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central banks versus the fundamentals we have seen since the market got into a tear in q4? most frustrating things analyzing the interplay between economies, central banks and financial markets is that it is a reflective series of systems. when one changes, others change, and it is not clear how they should run. is thaty with the fed basically they thought they could tighten more than they could come up more than was prudent to do, not by a lot, but that for some to cut a couple times in response, and now they have basically said we are pretty comfortable with the wrists as far as inflation goes. we are not going to do anything. kind of regardless with what goes on everywhere else in the economy. you will see ao,
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positive response from risk assets because you're getting a green flag bet funding because will stay low and real rates will stay low and inflation needs to run hotter. one of the responses we have seen is the activity in housing. the last two months of housing data, that will keep happening. ofntually weather because the coronavirus clearing up or whatever transitory issues might come up, we will see the economy respond, then the fed will have to reverse itself as inflation catches up. othermay need to be factors this year to make sure they get to the core to percent core 2% the
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romaine: thank you. great to have you. that does it for the closing bell. "what'd you miss?" is next. we will look at last nights's presidential debate. from new york, this is bloomberg. ♪
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romaine: live from new york. joe: i am joe weisenthal.
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scarlet fu is off. romaine: here is how stocks close. joe: "what'd you miss?" romaine: morgan stanley agrees to buy e*trade, the biggest wall street acquisition since the financial crisis. the japanese currency posted its biggest two-day decline since 2017. we will discuss. , theoronavirus impact airline industry expecting his first annual decline in more than a decade. the ceo of the international air transport association joins us for more. joe: for more on that big wall street deal, let's bring in our guest. it,k market not crazy about morgan stanley down 5%. is there anybody outside the company says this make sense? >> there are people that believe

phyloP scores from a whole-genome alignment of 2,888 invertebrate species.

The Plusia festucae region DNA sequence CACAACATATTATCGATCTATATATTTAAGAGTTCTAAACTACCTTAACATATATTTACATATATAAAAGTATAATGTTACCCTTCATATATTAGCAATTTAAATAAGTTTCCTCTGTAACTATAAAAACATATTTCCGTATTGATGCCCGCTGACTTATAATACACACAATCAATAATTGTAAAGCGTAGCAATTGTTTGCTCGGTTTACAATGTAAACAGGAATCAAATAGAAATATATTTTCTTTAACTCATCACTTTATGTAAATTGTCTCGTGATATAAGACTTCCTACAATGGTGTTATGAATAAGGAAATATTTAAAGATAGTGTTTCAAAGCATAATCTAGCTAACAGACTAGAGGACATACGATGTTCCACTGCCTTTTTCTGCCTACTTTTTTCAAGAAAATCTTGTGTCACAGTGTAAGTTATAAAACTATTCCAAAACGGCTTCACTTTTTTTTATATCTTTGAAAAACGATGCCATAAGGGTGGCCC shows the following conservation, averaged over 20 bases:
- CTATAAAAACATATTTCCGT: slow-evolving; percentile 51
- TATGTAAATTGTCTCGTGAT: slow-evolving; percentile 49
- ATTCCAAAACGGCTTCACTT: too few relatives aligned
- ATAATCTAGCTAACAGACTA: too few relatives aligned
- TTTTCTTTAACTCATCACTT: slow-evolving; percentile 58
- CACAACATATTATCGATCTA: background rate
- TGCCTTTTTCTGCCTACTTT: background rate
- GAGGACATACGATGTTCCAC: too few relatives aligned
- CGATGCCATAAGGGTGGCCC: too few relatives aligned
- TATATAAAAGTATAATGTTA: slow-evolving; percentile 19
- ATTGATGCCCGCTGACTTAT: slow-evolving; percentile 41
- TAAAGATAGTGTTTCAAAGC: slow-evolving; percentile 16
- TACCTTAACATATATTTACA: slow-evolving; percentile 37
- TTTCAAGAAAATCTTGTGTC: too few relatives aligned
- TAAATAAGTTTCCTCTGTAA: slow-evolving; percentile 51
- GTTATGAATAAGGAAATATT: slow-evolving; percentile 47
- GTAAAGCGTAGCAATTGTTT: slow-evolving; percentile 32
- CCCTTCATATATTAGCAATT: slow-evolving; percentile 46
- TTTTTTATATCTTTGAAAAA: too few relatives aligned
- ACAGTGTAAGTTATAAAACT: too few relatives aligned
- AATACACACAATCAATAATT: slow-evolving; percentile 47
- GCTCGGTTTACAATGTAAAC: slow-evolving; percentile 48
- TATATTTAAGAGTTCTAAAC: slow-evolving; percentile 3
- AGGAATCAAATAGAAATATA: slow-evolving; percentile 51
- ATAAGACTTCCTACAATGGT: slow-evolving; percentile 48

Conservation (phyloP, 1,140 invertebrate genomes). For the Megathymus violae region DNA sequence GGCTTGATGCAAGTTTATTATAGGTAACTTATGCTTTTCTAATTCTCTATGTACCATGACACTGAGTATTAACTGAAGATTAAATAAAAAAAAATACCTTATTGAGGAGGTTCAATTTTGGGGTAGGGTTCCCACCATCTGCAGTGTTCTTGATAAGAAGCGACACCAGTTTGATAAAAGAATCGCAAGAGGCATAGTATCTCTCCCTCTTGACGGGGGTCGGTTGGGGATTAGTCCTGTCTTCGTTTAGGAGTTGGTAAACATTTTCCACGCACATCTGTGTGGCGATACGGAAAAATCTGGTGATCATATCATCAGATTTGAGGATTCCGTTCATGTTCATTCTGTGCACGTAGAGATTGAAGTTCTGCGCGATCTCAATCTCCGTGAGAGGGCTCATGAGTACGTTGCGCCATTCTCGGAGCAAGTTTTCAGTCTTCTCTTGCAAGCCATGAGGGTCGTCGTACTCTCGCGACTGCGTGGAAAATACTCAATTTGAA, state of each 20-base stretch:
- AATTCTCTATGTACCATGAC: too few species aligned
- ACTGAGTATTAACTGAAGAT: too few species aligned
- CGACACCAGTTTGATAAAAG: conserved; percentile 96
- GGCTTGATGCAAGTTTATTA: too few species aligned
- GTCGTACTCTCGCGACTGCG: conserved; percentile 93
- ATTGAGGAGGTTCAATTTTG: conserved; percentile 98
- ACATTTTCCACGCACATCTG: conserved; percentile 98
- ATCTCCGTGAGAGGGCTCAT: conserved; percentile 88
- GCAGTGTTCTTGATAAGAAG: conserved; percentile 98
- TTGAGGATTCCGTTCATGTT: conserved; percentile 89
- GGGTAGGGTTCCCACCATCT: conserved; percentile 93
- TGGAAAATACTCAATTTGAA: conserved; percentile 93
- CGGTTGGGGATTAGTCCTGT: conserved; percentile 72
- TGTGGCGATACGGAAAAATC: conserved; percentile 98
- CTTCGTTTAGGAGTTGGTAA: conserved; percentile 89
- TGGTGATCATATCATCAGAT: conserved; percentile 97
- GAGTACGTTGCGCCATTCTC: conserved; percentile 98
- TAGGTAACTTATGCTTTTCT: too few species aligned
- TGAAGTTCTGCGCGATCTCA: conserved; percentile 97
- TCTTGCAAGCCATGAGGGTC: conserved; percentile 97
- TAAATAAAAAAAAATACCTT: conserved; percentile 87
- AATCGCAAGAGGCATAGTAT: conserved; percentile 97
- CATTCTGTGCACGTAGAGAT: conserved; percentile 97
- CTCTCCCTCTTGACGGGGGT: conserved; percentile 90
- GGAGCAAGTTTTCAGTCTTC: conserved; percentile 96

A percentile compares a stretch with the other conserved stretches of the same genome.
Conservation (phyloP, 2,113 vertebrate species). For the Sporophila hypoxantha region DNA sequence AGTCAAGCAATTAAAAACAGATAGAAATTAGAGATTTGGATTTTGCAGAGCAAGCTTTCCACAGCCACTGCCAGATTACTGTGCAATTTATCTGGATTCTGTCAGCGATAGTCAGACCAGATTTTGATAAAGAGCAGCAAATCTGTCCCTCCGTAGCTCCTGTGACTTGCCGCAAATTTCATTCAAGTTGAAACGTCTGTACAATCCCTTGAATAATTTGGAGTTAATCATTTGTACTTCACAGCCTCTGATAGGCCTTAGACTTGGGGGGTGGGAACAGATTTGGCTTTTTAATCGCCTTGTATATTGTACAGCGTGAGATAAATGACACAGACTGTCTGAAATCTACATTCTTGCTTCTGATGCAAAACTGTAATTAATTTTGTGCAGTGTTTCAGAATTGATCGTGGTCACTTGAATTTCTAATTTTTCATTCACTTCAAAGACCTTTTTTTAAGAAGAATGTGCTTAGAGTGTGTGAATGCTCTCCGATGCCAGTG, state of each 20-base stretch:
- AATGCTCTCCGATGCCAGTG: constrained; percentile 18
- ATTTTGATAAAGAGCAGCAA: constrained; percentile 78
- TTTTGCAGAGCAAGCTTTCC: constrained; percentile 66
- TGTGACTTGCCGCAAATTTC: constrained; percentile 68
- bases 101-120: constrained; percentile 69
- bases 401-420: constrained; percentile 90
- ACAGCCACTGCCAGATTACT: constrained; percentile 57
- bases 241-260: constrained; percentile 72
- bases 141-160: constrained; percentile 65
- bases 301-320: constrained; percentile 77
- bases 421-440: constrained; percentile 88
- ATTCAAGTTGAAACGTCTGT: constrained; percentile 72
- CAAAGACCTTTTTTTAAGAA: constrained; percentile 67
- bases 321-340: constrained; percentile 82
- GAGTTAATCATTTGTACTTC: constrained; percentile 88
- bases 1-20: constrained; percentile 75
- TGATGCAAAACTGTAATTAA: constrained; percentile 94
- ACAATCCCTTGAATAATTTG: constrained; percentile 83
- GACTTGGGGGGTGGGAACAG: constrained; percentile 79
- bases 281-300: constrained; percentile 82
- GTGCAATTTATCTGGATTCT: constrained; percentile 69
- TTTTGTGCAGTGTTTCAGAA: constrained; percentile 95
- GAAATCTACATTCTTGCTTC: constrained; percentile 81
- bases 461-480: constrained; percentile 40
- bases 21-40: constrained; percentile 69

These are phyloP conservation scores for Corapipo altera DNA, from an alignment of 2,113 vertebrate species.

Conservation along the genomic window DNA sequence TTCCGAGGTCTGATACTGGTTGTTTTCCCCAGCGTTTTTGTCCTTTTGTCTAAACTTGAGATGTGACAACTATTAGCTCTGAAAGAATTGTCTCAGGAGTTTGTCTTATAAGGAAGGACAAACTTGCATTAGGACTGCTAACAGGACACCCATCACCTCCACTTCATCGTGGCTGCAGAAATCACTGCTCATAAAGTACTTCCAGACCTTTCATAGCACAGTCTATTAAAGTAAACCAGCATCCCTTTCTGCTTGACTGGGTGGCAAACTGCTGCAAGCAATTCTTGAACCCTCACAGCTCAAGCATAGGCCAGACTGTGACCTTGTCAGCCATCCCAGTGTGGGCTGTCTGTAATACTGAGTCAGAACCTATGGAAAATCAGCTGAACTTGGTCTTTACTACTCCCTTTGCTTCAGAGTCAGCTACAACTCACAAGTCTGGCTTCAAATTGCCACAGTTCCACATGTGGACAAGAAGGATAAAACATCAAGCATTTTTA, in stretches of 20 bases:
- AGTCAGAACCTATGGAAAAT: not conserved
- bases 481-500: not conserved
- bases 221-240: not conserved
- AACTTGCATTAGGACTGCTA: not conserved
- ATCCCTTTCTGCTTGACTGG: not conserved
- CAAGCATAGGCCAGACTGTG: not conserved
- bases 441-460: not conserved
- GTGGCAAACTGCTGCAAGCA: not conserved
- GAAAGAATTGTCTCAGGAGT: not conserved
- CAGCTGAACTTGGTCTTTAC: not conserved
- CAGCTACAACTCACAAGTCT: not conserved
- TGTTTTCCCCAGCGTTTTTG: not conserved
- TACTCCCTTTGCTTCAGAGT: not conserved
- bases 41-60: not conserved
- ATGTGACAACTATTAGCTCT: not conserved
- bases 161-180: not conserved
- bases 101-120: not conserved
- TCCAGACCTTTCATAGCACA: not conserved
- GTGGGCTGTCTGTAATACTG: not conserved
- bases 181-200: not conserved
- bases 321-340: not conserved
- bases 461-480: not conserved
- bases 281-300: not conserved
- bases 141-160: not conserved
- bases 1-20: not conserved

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this makes sense. in the longer turn if you're another revenueal, you havethie stream at a time when they created their targets. they are trading above where they were at the beginning of the year. doinger, they are still better than where they were before. their pretax margin targets are 30%. there was some concern about the valuation. e*trade had come down when itantly from 2018 was $66 a share. when you consider the premium, 20% plus, for e*trade, do you think the returns, the additional customers in the deposits, and whatever exposure this gives them to the future, young people, is that the idea, is that worth it? >> this is what he had to say